Jun
08
2012

More ABCs of back-to-school marketing campaigns

In my last blog post, Do Your Homework before Planning a Back-to-School Marketing Strategy, we covered the basics around market opportunity and how to start segmenting the “mom audience.” This time we’re going to dig deeper into the attitudes and behaviors of certain key shopping segments.

Data from Experian Simmons demonstrates the effect certain attitudes can have on back-to-school shopping behavior. When moms were asked how strongly they agreed with the statement “I find it hard to resist my kids’ request for non-essentials,” we noticed an increase in the percentage who agreed beginning around the end of June.

The increase is especially pronounced from the middle of July to the end of September. This happens to coincide with the heart of the back-to-school shopping season when moms are most likely to be keeping an eye out for special offers and promotions. The data also provides some evidence that moms are likely to be prime targets for spending on their children earlier in the back-to-school season than marketers might currently think.

But it isn’t really possible to know what all of your prospective customers are thinking. Unfortunately, you can’t speak to each and every mom or dad of school age children in a personal fashion – but neither should you treat your entire back-to-school audience the same way.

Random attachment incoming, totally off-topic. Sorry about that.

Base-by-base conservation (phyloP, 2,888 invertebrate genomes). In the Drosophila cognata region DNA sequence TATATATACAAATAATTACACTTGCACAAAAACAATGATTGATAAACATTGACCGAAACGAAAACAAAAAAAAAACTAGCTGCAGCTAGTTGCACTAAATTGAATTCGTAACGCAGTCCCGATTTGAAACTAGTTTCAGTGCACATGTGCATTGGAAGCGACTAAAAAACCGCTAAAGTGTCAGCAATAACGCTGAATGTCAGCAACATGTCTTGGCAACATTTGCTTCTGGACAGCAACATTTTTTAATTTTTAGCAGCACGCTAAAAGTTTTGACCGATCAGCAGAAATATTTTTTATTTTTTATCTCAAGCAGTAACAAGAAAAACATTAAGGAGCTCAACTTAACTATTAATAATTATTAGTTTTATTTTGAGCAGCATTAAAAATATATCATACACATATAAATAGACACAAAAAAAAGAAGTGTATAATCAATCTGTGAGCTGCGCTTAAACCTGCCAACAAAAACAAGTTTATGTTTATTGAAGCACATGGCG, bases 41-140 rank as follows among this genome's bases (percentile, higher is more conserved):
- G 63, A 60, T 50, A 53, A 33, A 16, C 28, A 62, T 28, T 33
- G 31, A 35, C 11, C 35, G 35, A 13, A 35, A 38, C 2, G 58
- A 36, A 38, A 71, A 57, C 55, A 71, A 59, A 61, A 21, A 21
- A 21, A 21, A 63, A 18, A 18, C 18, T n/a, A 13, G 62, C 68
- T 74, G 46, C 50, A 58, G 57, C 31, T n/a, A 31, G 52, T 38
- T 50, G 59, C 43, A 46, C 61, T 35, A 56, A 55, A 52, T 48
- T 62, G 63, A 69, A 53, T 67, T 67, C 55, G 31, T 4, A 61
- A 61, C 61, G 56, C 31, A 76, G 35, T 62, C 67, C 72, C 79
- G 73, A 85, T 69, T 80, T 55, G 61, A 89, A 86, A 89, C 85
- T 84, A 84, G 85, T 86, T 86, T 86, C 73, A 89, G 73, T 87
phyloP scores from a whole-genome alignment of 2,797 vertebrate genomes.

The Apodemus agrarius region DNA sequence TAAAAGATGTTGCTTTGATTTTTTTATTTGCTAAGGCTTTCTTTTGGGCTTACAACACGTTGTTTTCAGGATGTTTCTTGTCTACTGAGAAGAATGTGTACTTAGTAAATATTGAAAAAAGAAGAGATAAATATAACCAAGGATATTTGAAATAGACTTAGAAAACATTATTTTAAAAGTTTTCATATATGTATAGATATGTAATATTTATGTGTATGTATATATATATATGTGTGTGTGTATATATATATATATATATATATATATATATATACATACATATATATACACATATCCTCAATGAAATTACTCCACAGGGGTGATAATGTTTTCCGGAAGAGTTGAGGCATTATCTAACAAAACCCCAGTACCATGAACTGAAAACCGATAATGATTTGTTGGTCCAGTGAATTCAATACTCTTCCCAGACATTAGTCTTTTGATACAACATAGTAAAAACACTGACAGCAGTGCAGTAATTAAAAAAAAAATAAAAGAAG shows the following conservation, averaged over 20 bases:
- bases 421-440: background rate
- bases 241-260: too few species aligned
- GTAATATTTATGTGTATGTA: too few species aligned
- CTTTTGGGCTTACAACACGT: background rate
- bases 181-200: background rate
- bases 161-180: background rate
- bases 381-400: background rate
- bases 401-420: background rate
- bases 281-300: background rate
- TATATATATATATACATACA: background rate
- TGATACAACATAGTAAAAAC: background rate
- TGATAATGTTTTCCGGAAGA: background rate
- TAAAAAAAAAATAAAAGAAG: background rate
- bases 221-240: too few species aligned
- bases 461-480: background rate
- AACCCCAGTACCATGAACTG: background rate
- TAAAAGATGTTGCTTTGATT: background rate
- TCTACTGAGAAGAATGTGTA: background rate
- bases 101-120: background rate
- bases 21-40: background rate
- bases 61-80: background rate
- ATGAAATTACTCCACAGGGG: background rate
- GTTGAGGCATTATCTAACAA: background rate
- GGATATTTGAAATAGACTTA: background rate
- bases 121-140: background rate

Casting a wide net to capture a faceless target audience used to work pretty well when I was a kid a few decades back. It was really a matter of which advertiser shouted the loudest and with the biggest hook. Not only that, but when Sears and Kmart were the only retailers in town, my mom didn’t have much of a choice. And how many marketers really bothered to target dads with back-to-school promotions back then?

Today, there are lots of ways to dissect the back-to-school market. Sure, we can describe households with kids using the usual demographics including age of parents, number of kids, age of children, household income, etc., but that doesn’t really capture the true essence of the back-to-school market. Why? Because demographics alone don’t paint a very interesting or clear picture of how to attract shoppers who are searching for all kinds of back-to-school merchandise and, at the same time, getting bombarded with multiple offers.